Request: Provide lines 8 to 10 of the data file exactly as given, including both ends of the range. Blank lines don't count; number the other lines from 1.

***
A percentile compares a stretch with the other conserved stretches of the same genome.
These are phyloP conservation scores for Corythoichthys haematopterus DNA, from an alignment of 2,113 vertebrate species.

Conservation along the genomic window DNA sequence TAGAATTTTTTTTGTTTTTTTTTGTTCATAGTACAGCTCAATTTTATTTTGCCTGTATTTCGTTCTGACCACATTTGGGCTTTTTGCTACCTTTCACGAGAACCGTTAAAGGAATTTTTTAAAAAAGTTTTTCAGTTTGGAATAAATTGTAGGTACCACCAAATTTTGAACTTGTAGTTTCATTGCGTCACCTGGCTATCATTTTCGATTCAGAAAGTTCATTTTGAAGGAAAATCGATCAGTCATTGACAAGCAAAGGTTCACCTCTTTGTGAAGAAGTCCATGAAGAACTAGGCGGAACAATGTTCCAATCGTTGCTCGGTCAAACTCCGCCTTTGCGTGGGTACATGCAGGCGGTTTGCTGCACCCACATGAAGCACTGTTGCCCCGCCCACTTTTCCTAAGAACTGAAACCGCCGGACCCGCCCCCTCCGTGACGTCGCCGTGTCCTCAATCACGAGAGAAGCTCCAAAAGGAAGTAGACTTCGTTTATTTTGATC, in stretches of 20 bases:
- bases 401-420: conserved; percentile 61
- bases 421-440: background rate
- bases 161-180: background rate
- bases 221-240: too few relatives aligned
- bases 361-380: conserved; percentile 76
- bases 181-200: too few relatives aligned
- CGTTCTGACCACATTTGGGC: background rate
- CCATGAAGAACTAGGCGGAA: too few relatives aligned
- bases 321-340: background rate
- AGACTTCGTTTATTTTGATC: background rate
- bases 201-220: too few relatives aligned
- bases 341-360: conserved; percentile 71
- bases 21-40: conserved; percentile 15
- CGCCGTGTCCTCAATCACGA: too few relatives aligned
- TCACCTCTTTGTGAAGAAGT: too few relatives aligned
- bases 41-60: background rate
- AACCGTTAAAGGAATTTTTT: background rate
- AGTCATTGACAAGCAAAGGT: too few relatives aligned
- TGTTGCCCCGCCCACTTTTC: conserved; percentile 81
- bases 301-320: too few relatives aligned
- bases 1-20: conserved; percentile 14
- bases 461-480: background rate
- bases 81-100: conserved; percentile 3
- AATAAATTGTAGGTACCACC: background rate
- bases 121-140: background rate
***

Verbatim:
- bases 361-380: conserved; percentile 76
- bases 181-200: too few relatives aligned
- CGTTCTGACCACATTTGGGC: background rate